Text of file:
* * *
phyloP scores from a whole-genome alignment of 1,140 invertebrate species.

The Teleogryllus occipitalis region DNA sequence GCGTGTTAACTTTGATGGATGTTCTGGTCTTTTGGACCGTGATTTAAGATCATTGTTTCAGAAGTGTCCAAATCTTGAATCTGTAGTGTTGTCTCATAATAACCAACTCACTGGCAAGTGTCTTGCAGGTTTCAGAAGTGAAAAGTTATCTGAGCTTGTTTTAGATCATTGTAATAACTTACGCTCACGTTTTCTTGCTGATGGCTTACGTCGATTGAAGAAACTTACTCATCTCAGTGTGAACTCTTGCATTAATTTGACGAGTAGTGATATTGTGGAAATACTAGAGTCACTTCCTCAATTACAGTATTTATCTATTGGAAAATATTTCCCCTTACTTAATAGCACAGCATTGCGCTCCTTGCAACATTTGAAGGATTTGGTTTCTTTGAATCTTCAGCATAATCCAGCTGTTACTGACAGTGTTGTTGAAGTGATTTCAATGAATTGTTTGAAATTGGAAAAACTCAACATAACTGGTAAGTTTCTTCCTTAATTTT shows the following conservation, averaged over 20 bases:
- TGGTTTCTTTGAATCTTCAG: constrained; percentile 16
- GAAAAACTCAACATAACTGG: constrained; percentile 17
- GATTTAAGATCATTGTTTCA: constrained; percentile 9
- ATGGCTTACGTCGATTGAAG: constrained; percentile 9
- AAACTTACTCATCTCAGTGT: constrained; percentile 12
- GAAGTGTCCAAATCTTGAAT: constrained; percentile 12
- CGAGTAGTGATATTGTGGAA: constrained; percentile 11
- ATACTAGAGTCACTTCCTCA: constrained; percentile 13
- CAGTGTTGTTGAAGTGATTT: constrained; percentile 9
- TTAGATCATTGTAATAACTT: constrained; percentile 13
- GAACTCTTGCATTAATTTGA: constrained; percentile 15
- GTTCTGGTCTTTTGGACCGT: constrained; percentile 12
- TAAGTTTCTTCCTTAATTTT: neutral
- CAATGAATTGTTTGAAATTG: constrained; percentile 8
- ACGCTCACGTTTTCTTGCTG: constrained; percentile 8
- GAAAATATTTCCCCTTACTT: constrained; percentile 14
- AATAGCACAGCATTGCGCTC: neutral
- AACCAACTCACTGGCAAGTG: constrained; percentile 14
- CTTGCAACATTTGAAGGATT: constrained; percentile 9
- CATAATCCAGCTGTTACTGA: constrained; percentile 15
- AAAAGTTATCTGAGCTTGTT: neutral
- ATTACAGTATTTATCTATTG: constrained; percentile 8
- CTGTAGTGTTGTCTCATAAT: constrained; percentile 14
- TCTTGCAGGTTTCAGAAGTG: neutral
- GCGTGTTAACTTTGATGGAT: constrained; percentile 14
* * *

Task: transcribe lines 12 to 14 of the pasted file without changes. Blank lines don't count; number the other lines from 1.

- TTAGATCATTGTAATAACTT: constrained; percentile 13
- GAACTCTTGCATTAATTTGA: constrained; percentile 15
- GTTCTGGTCTTTTGGACCGT: constrained; percentile 12